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Homeschooling Parent Responds to Disney’s Teacher of the Year

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Homeschooling Parent Responds to

Disney’s Teacher of the Year

By Linda Dobson

“Parents give up their rights when they drop the children off at public school.” ~Federal District Judge Melinda Harmon
(Judge Harmon made this ruling against the parents after the parents sued a Texas school district. Their son had been questioned at school without their knowledge, and strip searched by a female Texas Children’s Protective Services worker looking for signs of paddling the boy’s parents had allegedly administered. -Wall St. Journal 10/8/96)

ToySchoolBus homeschooling

Someone at CNN thought it would be a good idea to start off the new school year with an article by Disney’s Teacher of the Year, Ron Clark. Since it’s titled “What Teachers Really Want to Tell Parents,” I’m sure many parent readers thought the information therein could help them help their children have a great school year. I mean this is from the man at the top, Disney’s Teacher of the Year, for crying out loud. Let’s see what he has to say!

From the perspective of a veteran homeschooling mom, Mr. Clark outlines much of what is awry in the education system and the society it mirrors. He is a shining example of the hypocrisy that permeates both, one of the cogs so invested in an infected system that those for whom the system exists aren’t well served. (Disney and Oprah, you’re fired! Oprah chose Mr. Clark as her “Phenomenal Man,” whatever the heck that is.)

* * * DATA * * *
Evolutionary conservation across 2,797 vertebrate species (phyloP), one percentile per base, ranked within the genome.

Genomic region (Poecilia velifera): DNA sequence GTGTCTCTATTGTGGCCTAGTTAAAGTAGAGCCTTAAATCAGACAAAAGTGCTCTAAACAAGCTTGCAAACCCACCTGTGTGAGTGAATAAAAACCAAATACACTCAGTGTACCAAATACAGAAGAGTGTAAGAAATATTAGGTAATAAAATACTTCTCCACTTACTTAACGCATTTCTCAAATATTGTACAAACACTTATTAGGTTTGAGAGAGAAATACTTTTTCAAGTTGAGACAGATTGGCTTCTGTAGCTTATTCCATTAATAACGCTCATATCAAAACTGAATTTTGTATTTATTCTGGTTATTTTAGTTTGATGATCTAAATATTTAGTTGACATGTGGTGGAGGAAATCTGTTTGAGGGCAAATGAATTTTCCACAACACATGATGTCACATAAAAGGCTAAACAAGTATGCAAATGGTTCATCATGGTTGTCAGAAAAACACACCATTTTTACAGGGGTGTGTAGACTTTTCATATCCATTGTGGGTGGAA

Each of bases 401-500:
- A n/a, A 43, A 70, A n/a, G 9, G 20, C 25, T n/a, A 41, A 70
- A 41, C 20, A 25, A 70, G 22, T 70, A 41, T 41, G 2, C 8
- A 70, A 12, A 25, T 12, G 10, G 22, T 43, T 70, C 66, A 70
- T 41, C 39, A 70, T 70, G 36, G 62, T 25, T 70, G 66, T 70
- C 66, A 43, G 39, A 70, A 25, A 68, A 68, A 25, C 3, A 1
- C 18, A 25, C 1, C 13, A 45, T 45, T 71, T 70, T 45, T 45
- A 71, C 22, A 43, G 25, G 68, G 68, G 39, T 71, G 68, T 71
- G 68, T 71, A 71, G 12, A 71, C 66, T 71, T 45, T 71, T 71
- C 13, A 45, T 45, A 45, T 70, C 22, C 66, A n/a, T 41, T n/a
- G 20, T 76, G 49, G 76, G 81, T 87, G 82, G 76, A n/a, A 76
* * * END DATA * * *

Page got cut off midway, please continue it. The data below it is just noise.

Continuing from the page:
New teachers have left the system at an astonishingly high rate within the first five years for as long as I’ve researched schooling. Apparently that has now dropped to 4.5 years and, parents, you are to blame. That’s why you need to be schooled by The Teacher of the Year.

“What do teachers really need parents to understand?” Clark asks himself. “For starters, we are educators, not nannies. We are educated professionals who work with kids every day and often see your child in a different light than you do. If we give you advice, don’t fight it.”

Which of course leads to “trust us (teachers).” Blindly. Ask no questions.

One of my biggest pet peeves is when I tell a mom something her son did and she turns, looks at him and asks, “Is that true?” Well, of course it’s true. I just told you. And please don’t ask whether a classmate can confirm what happened or whether another teacher might have been present. It only demeans teachers and weakens the partnership between teacher and parent.

What teacher/parent partnership? The partnership where one party is supposed to take advice (shut up) and refrain from requesting confirmation of an incident (sit down)? Some partnership.

See also “School Mind and Education Mind Are Two Different Things

Parents, Are You Feelin’ the Love?

I sure hope so because next you’re told to “quit with the excuses.”

I was talking with a parent and her son about his summer reading assignments. He told me he hadn’t started, and I let him know I was extremely disappointed because school starts in two weeks.

His mother chimed in and told me that it had been a horrible summer for them because of family issues they’d been through in July. I said I was so sorry, but I couldn’t help but point out that the assignments were given in May. She quickly added that she was allowing her child some “fun time” during the summer before getting back to work in July and that it wasn’t his fault the work wasn’t complete.

Can you feel my pain?

I can feel you’re a pain in the neck, Clark. Summer reading assignments = System believer’s cure to the “summer brain drain,” a system-induced disease that doesn’t exist in homeschooling circles because parents and children realize learning happens all the time, everywhere.